CC: One requirement for graduating from the Civic Academy is a two-minute elevator speech. As part of their skills development throughout the course, they learn what needs to be included in that speech, how to do it in two minutes, what kind of additional materials might be needed and who the appropriate audience might be. The idea is that the most effective advocacy tool we have is a combination of our personal experience and the ability to deliver it in a concise and compelling way. The culmination is that graduation elevator speech.

Q: Having completed two classes so far, what have you learned from the process? What works and what doesn’t work?

CC: I touched on one already, the importance of that application process and making sure the people in the room have the right level of passion and motivation for the topics but also the interest in learning more. Another piece that came through strong and clear was the value of the peer-to-peer connections.

From a networking standpoint, we had these 25 residents from all over the city with different kinds of backgrounds really coming together. The one thing they have in common is they care deeply about affecting their communities. There’s a lot of power in that, in them being able to interact with one another and network with each other. What we’ve seen is that they stay in touch after the Academy. Continuing to support ways people can have time to do that peer-to-peer relationship development is going to be key to how we adapt the program moving forward. It’s really just making sure there’s time for that to happen.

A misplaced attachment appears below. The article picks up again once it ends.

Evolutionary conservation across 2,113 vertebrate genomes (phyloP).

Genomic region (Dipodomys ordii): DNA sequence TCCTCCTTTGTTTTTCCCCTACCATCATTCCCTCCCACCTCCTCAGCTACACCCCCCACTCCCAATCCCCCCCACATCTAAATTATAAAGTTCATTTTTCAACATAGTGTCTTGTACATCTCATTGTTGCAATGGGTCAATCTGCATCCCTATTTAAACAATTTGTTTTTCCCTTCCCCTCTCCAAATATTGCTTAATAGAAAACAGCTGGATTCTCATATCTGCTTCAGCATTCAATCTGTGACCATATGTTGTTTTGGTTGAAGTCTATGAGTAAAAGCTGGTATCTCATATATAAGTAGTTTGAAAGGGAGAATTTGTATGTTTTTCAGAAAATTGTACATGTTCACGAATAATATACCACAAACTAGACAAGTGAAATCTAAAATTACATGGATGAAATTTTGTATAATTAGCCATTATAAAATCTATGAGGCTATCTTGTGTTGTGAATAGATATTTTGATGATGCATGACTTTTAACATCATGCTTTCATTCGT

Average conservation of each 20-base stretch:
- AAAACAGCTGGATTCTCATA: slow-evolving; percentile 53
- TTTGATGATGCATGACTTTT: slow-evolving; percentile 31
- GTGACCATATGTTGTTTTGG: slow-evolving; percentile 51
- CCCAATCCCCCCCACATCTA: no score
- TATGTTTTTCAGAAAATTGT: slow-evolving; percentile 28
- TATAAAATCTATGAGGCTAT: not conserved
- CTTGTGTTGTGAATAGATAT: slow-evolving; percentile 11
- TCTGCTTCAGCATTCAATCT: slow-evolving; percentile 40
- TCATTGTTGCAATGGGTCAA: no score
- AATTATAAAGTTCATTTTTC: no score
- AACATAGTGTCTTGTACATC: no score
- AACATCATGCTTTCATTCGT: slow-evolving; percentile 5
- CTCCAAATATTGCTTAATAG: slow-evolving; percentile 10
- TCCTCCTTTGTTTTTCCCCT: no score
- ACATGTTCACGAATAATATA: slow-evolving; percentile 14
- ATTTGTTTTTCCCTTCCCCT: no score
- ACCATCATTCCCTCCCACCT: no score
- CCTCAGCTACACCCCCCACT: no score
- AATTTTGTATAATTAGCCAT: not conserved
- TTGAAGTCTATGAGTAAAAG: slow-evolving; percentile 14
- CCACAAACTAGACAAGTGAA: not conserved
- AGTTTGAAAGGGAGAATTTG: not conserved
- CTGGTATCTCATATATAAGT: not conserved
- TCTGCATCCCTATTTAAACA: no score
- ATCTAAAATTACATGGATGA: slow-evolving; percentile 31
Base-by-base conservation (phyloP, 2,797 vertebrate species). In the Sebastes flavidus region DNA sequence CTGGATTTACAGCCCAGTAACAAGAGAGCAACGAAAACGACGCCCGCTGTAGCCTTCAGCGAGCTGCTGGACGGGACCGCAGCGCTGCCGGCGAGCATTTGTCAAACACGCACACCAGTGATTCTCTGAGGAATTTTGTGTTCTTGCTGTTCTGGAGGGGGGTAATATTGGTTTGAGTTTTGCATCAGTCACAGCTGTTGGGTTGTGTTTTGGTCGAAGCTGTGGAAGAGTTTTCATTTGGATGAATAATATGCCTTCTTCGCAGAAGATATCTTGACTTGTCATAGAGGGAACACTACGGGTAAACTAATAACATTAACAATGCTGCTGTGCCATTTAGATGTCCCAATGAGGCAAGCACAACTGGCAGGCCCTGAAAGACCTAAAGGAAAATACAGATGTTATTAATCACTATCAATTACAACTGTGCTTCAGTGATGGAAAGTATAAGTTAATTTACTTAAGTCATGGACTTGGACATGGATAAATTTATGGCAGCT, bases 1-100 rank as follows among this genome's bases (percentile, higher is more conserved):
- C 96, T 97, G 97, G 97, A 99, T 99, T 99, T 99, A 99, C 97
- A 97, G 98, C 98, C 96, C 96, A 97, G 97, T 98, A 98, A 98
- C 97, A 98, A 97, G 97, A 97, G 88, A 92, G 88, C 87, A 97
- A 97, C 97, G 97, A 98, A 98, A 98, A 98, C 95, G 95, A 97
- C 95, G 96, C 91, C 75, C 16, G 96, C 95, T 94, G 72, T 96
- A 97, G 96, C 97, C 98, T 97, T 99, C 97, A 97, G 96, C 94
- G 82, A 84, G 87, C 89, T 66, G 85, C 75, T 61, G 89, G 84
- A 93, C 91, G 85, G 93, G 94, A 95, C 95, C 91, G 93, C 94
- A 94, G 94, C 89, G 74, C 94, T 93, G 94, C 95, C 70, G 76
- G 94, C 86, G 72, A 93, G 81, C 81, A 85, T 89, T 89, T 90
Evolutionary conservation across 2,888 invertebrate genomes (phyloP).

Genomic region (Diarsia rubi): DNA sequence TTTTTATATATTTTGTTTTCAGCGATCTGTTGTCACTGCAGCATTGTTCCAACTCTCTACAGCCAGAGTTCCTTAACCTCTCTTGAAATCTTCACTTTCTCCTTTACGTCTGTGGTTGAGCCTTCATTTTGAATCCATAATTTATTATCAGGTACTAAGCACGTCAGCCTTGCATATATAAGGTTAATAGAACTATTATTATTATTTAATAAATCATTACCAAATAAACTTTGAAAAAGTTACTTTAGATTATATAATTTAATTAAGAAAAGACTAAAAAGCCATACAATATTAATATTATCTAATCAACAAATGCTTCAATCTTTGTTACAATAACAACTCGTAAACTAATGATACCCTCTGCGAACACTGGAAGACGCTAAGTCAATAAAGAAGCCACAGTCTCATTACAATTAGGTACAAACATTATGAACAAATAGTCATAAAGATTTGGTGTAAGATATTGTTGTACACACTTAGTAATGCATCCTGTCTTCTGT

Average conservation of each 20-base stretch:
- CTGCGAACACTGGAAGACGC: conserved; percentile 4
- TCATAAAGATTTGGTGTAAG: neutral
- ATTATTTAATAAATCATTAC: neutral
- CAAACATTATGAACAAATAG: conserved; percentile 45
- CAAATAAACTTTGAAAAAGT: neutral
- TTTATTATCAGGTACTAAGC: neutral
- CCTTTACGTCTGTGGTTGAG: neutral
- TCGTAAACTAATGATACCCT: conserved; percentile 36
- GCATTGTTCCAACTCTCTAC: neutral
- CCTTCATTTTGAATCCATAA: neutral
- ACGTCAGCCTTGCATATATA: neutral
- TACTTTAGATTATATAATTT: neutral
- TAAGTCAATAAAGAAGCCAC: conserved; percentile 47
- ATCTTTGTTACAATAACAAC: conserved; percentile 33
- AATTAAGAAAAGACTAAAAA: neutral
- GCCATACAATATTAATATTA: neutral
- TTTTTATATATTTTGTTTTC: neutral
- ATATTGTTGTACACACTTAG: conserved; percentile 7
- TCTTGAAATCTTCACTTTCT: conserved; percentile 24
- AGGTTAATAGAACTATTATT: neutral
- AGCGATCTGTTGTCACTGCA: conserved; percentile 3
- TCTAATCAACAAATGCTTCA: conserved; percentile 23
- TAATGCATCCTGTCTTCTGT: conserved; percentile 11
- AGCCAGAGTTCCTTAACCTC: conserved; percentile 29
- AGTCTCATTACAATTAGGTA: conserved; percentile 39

Q: What have you learned about the exportability of this idea to other communities?

CC: Boston’s Senior Civic Academy provided public education about how policy is made, but there was also that self-advocacy skill development. The education piece feels a lot more exportable to me. There are a lot of residents in other communities who simply don’t know who to contact about getting an article on the town meeting agenda or where is the shelter in place location. This is very basic knowledge so I think a lot of communities would find it valuable. The advocacy piece might be tougher just because it is a little bit more heavy lifting with respect to the curriculum, inviting all the guest speakers and some of the administrative burden.

Q: Is that an either-or decision or is there some middle ground?

CC: I could certainly see a hybrid version work. The curriculum developed in Boston allows communities to make it their own – how things work in you name the town or city. Size certainly has a lot to do with it. In Boston, you can go to the State House, city council chambers or regional federal offices. They have a lot of resources many other communities don’t have. We’ve talked about videotaping some of those sessions and figuring out way to make some of that core material more translatable.

Q: Any other ways the program could be customized to the needs or interests of individual cities and towns?

CC: There is also the potential to create an intergenerational program as well. Participation by high school students could fulfill some kind of civics education requirement. Or it could be way or orienting new residents to a town. What is absolutely necessary for this work to take hold in other communities is enthusiasm and support from both resident and municipal leadership.

Q: Have any other Massachusetts communities actually tried a similar program?

CC: To my knowledge, there hasn’t been another Civic Academy done. But when we go out into communities, we often share the idea with folks who are interested. In some communities, that very educational version is starting to happen, these very basic nuts and bolts kinds of things. One way they see that as valuable is that it feeds into their ability to fill boards and committees within their municipalities.